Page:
It seems like most homebrewers who keg never have enough kegs.

  • It’s always good to have the next keg ready when the last one kicks.
  • they are good to bulk age beer in.
  • they can be used as fermenters.
  • and they’re stainless!! So shiny!!

If you’re shopping for a kegger, then perhaps the only important thing to know is that there are two kinds of keg fittings. Pin-lock and Ball-lock. Pin-lock kegs have little pegs that poke out of the top of the posts.


These are pin lock posts


this is a ball lock post


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This will sound weird, but Amazon is amazing for homebrewers. There are great prices on most brewing gear, books, and even ingredients. Getting most of those with free shipping is even better! I use prime all the time, and I cant really see going back to life without it. Oh yeah, a prime member can share their membership with people that they live with, so you could possibly be giving yourself the gift of prime as well! I’m sure that I spend more on amazon now that I have prime, but I also buy fewer cart-stuffers trying to get above the $35 minimum for free shipping!
Try Amazon Prime 30-Day Free Trial

So consider prime to be a great gift for anyone who already has a strong amazon history, or for people who don’t live close to a homebrew shop! It’s also super useful for buying parts for DIY projects, like a cast iron draft tower

There are hundreds of brewing books out there, and thankfully there are books for any level of brewer. I’ll begin with beginner books and move on to more complex ideas.

Beginner brewers

These two books are both classics for beginner brewers. They cover theory and really answer a lot of questions that pop up in the first few brew sessions.

the complete joy of homebrewing how to brew john palmer

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For less than half of the price of the fancy kegerator you can buy a kit to turn an existing fridge into a kegerator. This kit gives you kegs, lines, taps and faucets. Add a 5# co2 tank to it and you are ready to roll for under $350.

diy kegerator kit homebrew kegs

I want to add that this is more work than the other kegerator, but some people like to build their own things. This could be one of those things.

The beer bug is a great tool that measures the temp of your beer and relays that info to the web. It has a great iphone app that allows you to monitor your progress as well. Temperature is important because yeast puts off heat when it works, and that heat can be used as a proxy to tell when the yeast is done working.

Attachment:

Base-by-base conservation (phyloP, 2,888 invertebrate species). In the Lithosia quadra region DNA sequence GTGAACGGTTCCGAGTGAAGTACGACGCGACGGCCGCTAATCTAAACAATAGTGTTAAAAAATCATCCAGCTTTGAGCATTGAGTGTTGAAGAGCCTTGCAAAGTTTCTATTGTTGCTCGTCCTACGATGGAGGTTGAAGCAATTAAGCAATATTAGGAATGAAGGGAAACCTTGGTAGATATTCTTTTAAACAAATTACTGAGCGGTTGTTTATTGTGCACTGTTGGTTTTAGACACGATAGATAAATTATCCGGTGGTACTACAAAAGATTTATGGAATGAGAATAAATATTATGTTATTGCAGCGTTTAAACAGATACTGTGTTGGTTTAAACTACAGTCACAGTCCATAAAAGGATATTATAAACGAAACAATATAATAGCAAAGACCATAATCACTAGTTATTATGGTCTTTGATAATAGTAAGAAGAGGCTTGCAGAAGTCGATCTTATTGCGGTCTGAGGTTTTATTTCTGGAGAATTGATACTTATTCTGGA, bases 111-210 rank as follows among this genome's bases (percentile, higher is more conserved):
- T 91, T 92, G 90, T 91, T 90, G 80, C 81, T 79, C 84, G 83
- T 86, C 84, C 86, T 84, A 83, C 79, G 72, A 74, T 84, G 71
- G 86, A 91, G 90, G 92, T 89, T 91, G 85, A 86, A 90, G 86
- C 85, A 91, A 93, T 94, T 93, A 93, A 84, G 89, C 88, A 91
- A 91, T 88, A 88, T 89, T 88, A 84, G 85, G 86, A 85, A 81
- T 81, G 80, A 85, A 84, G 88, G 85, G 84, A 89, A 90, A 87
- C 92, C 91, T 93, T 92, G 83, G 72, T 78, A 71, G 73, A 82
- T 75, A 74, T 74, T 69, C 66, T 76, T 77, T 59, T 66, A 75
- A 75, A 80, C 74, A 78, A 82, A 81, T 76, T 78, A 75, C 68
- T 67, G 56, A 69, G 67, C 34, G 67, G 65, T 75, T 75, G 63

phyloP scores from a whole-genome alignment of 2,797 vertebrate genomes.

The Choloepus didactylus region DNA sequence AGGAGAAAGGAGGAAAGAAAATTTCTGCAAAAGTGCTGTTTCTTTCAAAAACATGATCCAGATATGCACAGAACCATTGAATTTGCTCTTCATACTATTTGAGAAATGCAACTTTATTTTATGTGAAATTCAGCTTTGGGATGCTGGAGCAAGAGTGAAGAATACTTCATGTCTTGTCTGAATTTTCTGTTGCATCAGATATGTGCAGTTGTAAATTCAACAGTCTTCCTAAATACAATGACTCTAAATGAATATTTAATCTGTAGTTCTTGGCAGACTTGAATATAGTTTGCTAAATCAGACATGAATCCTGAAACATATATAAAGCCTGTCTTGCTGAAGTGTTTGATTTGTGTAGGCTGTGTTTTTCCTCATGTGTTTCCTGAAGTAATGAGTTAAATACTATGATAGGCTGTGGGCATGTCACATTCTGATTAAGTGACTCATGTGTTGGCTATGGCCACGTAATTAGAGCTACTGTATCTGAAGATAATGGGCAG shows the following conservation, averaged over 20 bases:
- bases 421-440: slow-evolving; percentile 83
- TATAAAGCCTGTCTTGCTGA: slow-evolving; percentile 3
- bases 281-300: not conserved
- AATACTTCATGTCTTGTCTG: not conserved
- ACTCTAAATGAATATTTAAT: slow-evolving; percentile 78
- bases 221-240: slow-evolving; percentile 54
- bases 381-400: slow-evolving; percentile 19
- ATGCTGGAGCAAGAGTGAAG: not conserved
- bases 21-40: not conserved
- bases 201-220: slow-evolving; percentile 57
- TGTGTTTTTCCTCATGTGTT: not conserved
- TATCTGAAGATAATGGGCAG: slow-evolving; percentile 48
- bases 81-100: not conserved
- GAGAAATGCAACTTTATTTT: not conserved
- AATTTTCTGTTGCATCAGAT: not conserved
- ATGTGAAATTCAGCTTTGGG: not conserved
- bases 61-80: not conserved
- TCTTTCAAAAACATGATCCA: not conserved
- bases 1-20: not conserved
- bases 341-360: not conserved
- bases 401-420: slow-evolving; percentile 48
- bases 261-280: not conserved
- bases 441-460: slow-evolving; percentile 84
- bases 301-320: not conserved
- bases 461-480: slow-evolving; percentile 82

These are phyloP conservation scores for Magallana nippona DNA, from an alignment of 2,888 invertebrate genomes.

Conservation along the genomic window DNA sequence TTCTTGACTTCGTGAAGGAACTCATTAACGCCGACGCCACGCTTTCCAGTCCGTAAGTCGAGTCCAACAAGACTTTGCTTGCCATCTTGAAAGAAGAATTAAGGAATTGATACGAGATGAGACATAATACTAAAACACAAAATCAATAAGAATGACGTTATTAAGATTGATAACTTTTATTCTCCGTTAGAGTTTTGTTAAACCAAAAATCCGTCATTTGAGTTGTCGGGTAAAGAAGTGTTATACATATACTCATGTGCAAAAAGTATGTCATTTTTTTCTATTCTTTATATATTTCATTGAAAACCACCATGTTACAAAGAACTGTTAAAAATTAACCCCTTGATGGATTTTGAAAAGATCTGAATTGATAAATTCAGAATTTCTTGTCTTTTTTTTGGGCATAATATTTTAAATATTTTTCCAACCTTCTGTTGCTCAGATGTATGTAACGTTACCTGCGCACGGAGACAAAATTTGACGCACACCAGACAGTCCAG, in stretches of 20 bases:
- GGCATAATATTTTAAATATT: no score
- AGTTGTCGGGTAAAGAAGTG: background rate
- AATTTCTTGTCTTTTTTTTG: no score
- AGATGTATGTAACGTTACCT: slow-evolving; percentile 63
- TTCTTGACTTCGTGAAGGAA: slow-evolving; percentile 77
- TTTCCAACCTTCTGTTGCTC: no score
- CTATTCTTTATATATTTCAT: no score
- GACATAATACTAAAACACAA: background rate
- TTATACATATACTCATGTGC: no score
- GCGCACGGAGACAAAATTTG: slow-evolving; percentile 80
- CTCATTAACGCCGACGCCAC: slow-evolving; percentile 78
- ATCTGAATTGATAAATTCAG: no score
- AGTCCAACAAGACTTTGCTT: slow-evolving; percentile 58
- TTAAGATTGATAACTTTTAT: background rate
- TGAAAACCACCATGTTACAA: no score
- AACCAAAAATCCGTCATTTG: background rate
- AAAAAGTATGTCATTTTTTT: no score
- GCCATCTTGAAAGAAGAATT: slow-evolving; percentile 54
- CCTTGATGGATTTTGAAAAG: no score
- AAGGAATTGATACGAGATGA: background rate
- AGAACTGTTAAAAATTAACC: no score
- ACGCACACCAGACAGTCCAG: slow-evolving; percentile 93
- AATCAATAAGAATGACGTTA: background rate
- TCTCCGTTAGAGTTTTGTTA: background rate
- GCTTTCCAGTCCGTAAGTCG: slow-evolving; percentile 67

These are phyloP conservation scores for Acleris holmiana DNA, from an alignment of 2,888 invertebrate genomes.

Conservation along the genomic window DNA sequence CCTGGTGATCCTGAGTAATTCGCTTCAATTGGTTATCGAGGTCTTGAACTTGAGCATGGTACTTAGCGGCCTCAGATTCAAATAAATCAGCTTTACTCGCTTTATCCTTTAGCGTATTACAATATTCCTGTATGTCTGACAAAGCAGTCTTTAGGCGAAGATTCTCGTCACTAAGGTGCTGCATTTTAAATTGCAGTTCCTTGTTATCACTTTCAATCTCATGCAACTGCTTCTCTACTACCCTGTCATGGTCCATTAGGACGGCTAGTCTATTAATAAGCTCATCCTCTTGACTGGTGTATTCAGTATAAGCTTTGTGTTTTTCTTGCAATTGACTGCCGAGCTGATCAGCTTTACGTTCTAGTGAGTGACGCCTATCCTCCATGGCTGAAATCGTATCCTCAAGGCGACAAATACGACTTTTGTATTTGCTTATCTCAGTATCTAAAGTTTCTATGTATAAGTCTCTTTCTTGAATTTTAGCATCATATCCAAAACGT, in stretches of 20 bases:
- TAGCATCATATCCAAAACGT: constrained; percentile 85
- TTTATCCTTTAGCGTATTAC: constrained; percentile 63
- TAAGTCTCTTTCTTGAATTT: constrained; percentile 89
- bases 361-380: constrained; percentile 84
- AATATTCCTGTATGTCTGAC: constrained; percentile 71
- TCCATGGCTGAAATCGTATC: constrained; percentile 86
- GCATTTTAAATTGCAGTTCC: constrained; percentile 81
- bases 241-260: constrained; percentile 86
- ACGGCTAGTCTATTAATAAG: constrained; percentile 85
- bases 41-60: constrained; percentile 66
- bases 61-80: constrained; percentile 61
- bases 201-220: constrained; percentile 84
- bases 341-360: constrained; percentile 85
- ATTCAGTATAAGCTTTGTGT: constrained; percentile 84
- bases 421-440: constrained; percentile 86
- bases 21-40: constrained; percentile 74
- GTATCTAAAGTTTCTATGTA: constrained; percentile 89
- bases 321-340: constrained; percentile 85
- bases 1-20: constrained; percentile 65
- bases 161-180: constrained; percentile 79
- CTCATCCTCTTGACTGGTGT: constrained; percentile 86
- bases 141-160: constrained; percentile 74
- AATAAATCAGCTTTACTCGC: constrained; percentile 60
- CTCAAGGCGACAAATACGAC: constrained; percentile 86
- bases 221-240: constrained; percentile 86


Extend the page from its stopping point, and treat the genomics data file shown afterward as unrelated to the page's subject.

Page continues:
The beer bug is good for a person who likes to get into the nitty gritty of data, and tries to understand what input causes what output.

Owning a kegerator is a shared dream of most homebrewers. Not only does it make you feel like you own a bar, it allows you to serve fresh beer at a moment’s notice and it saves you a lot of time spent in bottling. This setup has everything your brewer would need to start kegging tomorrow. You could be pouring soda or wine out of one tap and IPA from the other!

kegerator ball lock keg homebrewer

Reducing brewing time

The biggest time-sink in brewing is cooling the beer (technically called wort, but whatever) down from boiling at 212 to around 70 degrees. This can take over an hour if you don’t do anything special, but it can be cut to under 10 minutes if you put a little bit of effort behind it. The best thing to help that is called a wort chiller. This is a coil of copper tubing that you dip into your boiling beer and push water through in order to cool the beer down. It’s like a radiator for your beer!
This chiller is one of the best. It has great hose connections, a LOT of copper to absorb the heat, and it’s really well-built.

copper wort chiller

For washing, drying and keeping spills off of your countertops I cannot recommend anything simpler and cheaper than BLACK TOWELSblack towelsGo to Amazon, buy four for $3-5 each, and be happy. Seriously. Black because they won’t be stained by the dark wort. Towels because that way no one will be tempted to use the kitchen towels, or use all of the paper towels, and they can sop up all but the biggest of spills.


The first step in brewing beer (called mashing) is very temperature sensitive. A difference in 5 degrees can mean your beer is noticeably sweeter, or higher in alcohol. Being able to measure temperature quickly and precisely is critical.

javelin pro thermometer

This thermometer the Javelin Pro is a great balance of a rugged, precise thermometer that also isn’t over a hundred dollars. It will make for better mashes and better beer!

Some homebrewers get more interested in the recipe formulation while others tinker with the process or the equipment. The Picobrew is an ‘appliance’ that handles most of the steps of making beer in a efficient robotic manner. This can appeal to some people because they like the planning and the drinking part, but they don’t necessarily enjoy watching a pot boil. I’ve seen people get one of these because they have kids now and don’t have 6 hours for a brew session, or because they have a small house and don’t want a lot of big pots sitting around. It is more precise and repeatable than your average homebrewer, and that can solve a lot of frustration about inconsistent results as well. The Picobrew costs $2000, and while this may seem to be quite expensive at first blush it can be justified with the time savings, or by allowing your homebrewer to focus on the other parts of brewing that they may enjoy more.

picobrew zymatic brewing robot